At least, I thought it was hilarious. But most of my students sat there stone-faced. I couldn’t figure out what was wrong.

The next time class met, we discussed our responses to the play. It turned out that most of my students had never been exposed to these basic tales of the English-speaking and European worlds.  Without knowing the originals, the parodies made no sense.

That showed me that we don’t all share as many of the same basic building blocks of culture, as I had imagined. I knew that these stories were widely available in Spanish, so that wasn’t the problem.

To accommodate my students, I thought, well then, we can spend more time integrating Mexican tales of La Llorona and Quetzalcoatl. Some students thought this was great.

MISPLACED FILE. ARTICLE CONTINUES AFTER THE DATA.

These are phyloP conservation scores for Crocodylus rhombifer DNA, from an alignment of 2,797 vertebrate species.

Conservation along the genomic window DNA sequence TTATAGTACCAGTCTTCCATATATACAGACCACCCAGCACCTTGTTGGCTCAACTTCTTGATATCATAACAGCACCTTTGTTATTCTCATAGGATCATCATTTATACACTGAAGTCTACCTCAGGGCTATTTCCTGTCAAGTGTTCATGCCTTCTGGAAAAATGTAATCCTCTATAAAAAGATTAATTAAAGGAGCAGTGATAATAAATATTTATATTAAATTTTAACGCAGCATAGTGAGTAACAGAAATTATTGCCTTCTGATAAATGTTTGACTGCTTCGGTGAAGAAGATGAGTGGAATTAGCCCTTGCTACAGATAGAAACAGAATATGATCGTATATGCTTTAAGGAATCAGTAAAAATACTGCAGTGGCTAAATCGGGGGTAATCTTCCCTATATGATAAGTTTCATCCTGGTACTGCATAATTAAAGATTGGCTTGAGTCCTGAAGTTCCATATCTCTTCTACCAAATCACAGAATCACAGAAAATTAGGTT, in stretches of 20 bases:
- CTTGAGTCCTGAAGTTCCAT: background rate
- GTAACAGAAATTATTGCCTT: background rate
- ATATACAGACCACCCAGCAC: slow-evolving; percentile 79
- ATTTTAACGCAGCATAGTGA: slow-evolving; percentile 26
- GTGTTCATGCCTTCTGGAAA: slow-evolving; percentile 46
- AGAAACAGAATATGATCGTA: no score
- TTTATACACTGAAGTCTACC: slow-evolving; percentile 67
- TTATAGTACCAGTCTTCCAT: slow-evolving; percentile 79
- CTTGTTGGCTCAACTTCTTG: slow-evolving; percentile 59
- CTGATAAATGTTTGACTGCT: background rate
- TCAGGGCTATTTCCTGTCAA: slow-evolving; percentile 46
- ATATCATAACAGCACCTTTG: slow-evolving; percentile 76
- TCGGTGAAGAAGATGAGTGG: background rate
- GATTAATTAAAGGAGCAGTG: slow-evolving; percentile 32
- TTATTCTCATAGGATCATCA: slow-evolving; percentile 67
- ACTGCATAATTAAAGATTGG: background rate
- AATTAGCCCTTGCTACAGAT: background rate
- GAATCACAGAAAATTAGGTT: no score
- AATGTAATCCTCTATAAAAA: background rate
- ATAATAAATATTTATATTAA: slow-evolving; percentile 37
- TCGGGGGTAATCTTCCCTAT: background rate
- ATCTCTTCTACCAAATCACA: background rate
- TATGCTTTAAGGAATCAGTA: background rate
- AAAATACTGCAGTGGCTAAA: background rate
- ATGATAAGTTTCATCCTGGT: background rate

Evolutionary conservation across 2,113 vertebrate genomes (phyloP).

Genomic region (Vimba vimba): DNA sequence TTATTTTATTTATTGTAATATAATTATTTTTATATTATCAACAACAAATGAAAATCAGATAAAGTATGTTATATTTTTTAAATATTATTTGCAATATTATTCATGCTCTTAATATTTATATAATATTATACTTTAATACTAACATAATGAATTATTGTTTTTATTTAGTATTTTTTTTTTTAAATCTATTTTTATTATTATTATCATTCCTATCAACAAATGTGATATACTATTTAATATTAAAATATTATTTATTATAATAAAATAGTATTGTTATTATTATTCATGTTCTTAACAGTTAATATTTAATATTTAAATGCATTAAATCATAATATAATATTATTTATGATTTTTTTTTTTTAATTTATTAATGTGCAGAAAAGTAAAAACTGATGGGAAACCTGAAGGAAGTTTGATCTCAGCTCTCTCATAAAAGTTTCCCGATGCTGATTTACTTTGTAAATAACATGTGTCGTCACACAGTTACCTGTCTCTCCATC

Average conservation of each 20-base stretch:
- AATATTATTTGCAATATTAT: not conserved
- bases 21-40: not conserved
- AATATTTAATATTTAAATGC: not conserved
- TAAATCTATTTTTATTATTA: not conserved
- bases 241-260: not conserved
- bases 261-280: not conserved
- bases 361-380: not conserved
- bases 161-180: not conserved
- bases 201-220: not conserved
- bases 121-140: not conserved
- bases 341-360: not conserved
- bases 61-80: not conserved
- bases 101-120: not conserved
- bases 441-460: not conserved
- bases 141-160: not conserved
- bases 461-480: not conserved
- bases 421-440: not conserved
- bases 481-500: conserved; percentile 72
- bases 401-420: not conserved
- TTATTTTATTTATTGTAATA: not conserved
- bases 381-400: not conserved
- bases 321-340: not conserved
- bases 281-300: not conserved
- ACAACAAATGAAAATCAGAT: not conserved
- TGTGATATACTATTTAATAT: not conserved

Español: La LLorona, leyenda Nederlands: La_Ll...

Español: La LLorona, leyenda Nederlands: La_Llorona, Mexicaanse folklore (Photo credit: Wikipedia)

But I had another disappointment when I discovered that so many students didn’t have knowledge of tales from the country of their birth or their parents’ birth either. And why? They said their parents didn’t tell them stories. They didn’t have time–too busy working and too tired when they weren’t.

It wasn’t too late, though. It might have been college, but we were in the luxurious world of Children’s Literature, so we read all the tales I could fit into the class. The parodies and revisions worked well together with the originals, but not on their own. That’s ok. It made us all better readers to look at them side-by-side.